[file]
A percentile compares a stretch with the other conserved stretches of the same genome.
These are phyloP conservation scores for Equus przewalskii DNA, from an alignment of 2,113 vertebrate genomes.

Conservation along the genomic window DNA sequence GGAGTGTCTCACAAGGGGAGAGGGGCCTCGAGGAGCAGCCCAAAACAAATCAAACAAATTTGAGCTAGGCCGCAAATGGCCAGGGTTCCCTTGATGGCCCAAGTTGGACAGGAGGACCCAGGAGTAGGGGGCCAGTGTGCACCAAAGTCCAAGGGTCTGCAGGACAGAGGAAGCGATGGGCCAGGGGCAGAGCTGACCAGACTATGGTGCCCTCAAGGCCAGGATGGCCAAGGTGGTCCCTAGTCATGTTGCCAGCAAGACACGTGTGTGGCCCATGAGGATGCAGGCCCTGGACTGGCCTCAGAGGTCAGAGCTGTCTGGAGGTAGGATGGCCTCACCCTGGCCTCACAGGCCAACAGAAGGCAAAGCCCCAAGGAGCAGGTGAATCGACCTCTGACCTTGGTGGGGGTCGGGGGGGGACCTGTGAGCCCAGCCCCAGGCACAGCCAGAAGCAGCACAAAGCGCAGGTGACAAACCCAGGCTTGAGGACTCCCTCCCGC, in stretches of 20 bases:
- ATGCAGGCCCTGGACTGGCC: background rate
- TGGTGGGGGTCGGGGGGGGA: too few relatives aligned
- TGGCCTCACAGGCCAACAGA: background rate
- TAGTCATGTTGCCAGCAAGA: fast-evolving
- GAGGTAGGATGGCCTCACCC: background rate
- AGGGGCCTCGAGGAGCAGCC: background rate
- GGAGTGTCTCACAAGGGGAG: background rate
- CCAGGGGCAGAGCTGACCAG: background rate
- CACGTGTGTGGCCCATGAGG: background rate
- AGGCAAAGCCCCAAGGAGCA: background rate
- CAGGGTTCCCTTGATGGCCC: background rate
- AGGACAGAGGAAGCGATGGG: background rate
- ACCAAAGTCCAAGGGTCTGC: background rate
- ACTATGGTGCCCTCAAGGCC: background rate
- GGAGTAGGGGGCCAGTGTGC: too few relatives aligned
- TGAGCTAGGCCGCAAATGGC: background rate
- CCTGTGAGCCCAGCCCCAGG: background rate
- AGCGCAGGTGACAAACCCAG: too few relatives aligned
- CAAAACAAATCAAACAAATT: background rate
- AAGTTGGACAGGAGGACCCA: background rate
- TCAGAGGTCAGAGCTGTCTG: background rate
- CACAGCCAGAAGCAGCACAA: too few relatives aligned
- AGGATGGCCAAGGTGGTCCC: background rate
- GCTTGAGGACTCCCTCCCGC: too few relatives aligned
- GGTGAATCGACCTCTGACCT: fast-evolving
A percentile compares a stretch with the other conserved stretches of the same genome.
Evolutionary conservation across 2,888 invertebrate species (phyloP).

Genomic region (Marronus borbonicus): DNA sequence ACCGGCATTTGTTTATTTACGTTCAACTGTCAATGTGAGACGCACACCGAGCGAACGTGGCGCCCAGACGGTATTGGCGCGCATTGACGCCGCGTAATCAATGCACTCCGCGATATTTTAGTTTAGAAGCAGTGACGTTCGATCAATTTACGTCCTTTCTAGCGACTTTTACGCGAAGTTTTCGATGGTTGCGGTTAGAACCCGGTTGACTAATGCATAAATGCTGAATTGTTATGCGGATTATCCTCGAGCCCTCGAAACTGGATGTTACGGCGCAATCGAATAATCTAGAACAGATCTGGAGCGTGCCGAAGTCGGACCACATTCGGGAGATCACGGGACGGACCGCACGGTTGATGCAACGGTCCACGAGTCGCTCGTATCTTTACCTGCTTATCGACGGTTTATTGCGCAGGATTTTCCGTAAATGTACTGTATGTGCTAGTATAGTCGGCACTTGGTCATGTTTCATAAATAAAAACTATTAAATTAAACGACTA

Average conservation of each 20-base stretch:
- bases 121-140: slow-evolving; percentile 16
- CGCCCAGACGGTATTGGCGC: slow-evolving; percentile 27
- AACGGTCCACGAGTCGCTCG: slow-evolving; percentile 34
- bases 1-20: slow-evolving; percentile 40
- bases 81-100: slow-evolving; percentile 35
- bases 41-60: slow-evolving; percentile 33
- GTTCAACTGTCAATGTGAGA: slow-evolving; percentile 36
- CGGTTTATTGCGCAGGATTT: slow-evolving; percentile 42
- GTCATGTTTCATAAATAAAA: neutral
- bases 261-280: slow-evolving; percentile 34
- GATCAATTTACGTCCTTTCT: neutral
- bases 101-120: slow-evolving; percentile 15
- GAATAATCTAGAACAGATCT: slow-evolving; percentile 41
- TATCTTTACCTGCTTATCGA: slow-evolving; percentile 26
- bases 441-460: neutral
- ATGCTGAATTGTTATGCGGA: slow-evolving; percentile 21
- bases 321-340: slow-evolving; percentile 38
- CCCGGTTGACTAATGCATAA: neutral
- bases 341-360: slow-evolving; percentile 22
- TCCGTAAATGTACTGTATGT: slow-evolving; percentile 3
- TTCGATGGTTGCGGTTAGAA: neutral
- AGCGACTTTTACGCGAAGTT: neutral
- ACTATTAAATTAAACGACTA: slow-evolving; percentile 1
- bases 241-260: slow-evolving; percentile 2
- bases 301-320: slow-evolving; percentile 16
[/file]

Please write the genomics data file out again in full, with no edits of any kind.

A percentile compares a stretch with the other conserved stretches of the same genome.
These are phyloP conservation scores for Equus przewalskii DNA, from an alignment of 2,113 vertebrate genomes.

Conservation along the genomic window DNA sequence GGAGTGTCTCACAAGGGGAGAGGGGCCTCGAGGAGCAGCCCAAAACAAATCAAACAAATTTGAGCTAGGCCGCAAATGGCCAGGGTTCCCTTGATGGCCCAAGTTGGACAGGAGGACCCAGGAGTAGGGGGCCAGTGTGCACCAAAGTCCAAGGGTCTGCAGGACAGAGGAAGCGATGGGCCAGGGGCAGAGCTGACCAGACTATGGTGCCCTCAAGGCCAGGATGGCCAAGGTGGTCCCTAGTCATGTTGCCAGCAAGACACGTGTGTGGCCCATGAGGATGCAGGCCCTGGACTGGCCTCAGAGGTCAGAGCTGTCTGGAGGTAGGATGGCCTCACCCTGGCCTCACAGGCCAACAGAAGGCAAAGCCCCAAGGAGCAGGTGAATCGACCTCTGACCTTGGTGGGGGTCGGGGGGGGACCTGTGAGCCCAGCCCCAGGCACAGCCAGAAGCAGCACAAAGCGCAGGTGACAAACCCAGGCTTGAGGACTCCCTCCCGC, in stretches of 20 bases:
- ATGCAGGCCCTGGACTGGCC: background rate
- TGGTGGGGGTCGGGGGGGGA: too few relatives aligned
- TGGCCTCACAGGCCAACAGA: background rate
- TAGTCATGTTGCCAGCAAGA: fast-evolving
- GAGGTAGGATGGCCTCACCC: background rate
- AGGGGCCTCGAGGAGCAGCC: background rate
- GGAGTGTCTCACAAGGGGAG: background rate
- CCAGGGGCAGAGCTGACCAG: background rate
- CACGTGTGTGGCCCATGAGG: background rate
- AGGCAAAGCCCCAAGGAGCA: background rate
- CAGGGTTCCCTTGATGGCCC: background rate
- AGGACAGAGGAAGCGATGGG: background rate
- ACCAAAGTCCAAGGGTCTGC: background rate
- ACTATGGTGCCCTCAAGGCC: background rate
- GGAGTAGGGGGCCAGTGTGC: too few relatives aligned
- TGAGCTAGGCCGCAAATGGC: background rate
- CCTGTGAGCCCAGCCCCAGG: background rate
- AGCGCAGGTGACAAACCCAG: too few relatives aligned
- CAAAACAAATCAAACAAATT: background rate
- AAGTTGGACAGGAGGACCCA: background rate
- TCAGAGGTCAGAGCTGTCTG: background rate
- CACAGCCAGAAGCAGCACAA: too few relatives aligned
- AGGATGGCCAAGGTGGTCCC: background rate
- GCTTGAGGACTCCCTCCCGC: too few relatives aligned
- GGTGAATCGACCTCTGACCT: fast-evolving
A percentile compares a stretch with the other conserved stretches of the same genome.
Evolutionary conservation across 2,888 invertebrate species (phyloP).

Genomic region (Marronus borbonicus): DNA sequence ACCGGCATTTGTTTATTTACGTTCAACTGTCAATGTGAGACGCACACCGAGCGAACGTGGCGCCCAGACGGTATTGGCGCGCATTGACGCCGCGTAATCAATGCACTCCGCGATATTTTAGTTTAGAAGCAGTGACGTTCGATCAATTTACGTCCTTTCTAGCGACTTTTACGCGAAGTTTTCGATGGTTGCGGTTAGAACCCGGTTGACTAATGCATAAATGCTGAATTGTTATGCGGATTATCCTCGAGCCCTCGAAACTGGATGTTACGGCGCAATCGAATAATCTAGAACAGATCTGGAGCGTGCCGAAGTCGGACCACATTCGGGAGATCACGGGACGGACCGCACGGTTGATGCAACGGTCCACGAGTCGCTCGTATCTTTACCTGCTTATCGACGGTTTATTGCGCAGGATTTTCCGTAAATGTACTGTATGTGCTAGTATAGTCGGCACTTGGTCATGTTTCATAAATAAAAACTATTAAATTAAACGACTA

Average conservation of each 20-base stretch:
- bases 121-140: slow-evolving; percentile 16
- CGCCCAGACGGTATTGGCGC: slow-evolving; percentile 27
- AACGGTCCACGAGTCGCTCG: slow-evolving; percentile 34
- bases 1-20: slow-evolving; percentile 40
- bases 81-100: slow-evolving; percentile 35
- bases 41-60: slow-evolving; percentile 33
- GTTCAACTGTCAATGTGAGA: slow-evolving; percentile 36
- CGGTTTATTGCGCAGGATTT: slow-evolving; percentile 42
- GTCATGTTTCATAAATAAAA: neutral
- bases 261-280: slow-evolving; percentile 34
- GATCAATTTACGTCCTTTCT: neutral
- bases 101-120: slow-evolving; percentile 15
- GAATAATCTAGAACAGATCT: slow-evolving; percentile 41
- TATCTTTACCTGCTTATCGA: slow-evolving; percentile 26
- bases 441-460: neutral
- ATGCTGAATTGTTATGCGGA: slow-evolving; percentile 21
- bases 321-340: slow-evolving; percentile 38
- CCCGGTTGACTAATGCATAA: neutral
- bases 341-360: slow-evolving; percentile 22
- TCCGTAAATGTACTGTATGT: slow-evolving; percentile 3
- TTCGATGGTTGCGGTTAGAA: neutral
- AGCGACTTTTACGCGAAGTT: neutral
- ACTATTAAATTAAACGACTA: slow-evolving; percentile 1
- bases 241-260: slow-evolving; percentile 2
- bases 301-320: slow-evolving; percentile 16